Introduction to Digital HumanitiesMain MenuWhat is Digital Humanities?Module I: A Theoretical IntroductionExploring The Tool BoxModule I: An Experiential IntroductionCreating Digital IdentitiesModule I: A Personal IntroductionConstructing DataModule II: DH MethodsWorking with Big DataModule II: DH MethodsData VisualizationModule II: DH MethodsMappingModule II: DH MethodsDistant ReadingModule II: DH MethodsNetwork AnalysisModule II: DH MethodsCritical Platform StudiesModule III: Critical PerspectivesPostcolonial and Intersectional Digital HumanitiesModule III: Critical PerspectivesPortfolioModule IV: Creative ExpressionsAndrea Davise50475e163fb87bc8bd10c6c0244468fd91e8da5Digital Humanities Certificate
12018-07-10T00:24:20-07:00Andrea Davise50475e163fb87bc8bd10c6c0244468fd91e8da5308621Figure 1. Digital humanities network on Twitter: 2,500 users following each other. Martin Grandjean, “A Social Network Analysis of Twitter: Mapping the Digital Humanities Community,” ed. Aaron Mauro, Cogent Arts & Humanities 3, no. 1 (December 31, 2016): 1171458, https://doi.org/10.1080/23311983.2016.1171458.plain2018-07-10T00:24:20-07:00Intro to DH-HS3393Andrea Davise50475e163fb87bc8bd10c6c0244468fd91e8da5
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12019-04-30T19:36:13-07:00Creating Digital Identities13Module I: A Personal Introductionplain2019-05-26T21:03:35-07:00 With the ubiquity of social technologies, we constantly make decisions about how to represent ourselves online. Drawing on the work of theorist Judith Butler, we can interpret these decisions as "performative acts" that add up to an "identity tenuously constituted in time."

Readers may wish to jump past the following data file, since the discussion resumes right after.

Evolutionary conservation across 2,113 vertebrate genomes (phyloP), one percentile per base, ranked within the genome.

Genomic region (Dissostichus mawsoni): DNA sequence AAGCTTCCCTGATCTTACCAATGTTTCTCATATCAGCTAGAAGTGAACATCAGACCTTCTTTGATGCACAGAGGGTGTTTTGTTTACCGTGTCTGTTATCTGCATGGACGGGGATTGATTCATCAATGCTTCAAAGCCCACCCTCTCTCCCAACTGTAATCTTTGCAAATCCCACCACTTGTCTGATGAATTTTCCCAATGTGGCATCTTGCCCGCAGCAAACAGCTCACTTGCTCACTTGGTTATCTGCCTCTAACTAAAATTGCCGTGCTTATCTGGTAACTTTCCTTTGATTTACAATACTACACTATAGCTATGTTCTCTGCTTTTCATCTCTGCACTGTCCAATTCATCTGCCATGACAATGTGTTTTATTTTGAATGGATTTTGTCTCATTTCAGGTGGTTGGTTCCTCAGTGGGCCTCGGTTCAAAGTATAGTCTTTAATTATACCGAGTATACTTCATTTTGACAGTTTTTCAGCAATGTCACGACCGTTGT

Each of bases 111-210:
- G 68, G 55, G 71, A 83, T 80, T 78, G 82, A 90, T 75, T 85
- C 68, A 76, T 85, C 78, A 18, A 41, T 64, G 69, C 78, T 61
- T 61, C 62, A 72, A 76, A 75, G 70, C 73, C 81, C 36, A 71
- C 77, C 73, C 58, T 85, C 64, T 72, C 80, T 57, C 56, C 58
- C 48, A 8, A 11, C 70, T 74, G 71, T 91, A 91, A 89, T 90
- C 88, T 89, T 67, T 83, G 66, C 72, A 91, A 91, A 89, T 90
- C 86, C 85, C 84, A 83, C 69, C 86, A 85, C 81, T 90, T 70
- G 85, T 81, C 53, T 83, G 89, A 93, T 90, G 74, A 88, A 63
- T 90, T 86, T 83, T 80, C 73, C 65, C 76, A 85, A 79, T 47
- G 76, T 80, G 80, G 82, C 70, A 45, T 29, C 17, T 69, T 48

Using Butler's theory of gender identity as a model, think about how digital identities are construced as you read and collaboratively annotate:
1. Judith Butler, "Performative Acts and Gender Constitution: An Essay in Phenomenology and Feminist Theory." Theatre Journal 40, no. 4 (1988): 519-31. Hypothesis link.
2. Martin Lister et al., "New Media in Everyday Life" in New Media: A Critical Introduction, Second (London: Routledge, 2009), 237-307. Hypothesis link.
Part I: Select four online bios of successful individuals in a field that interests you and discuss what they tell us about the academic or professional bio as a form. For a list of additional questions to consider, go here. Post the assignment to your "Assignment #3" page of our Scalar workbook, and make sure to embed and/or include links to your selected bios.
Part II: Using the insights you have gained from the readings and bio analysis exercise, construct an academic and/or professional bio for your home page in our Scalar workbook.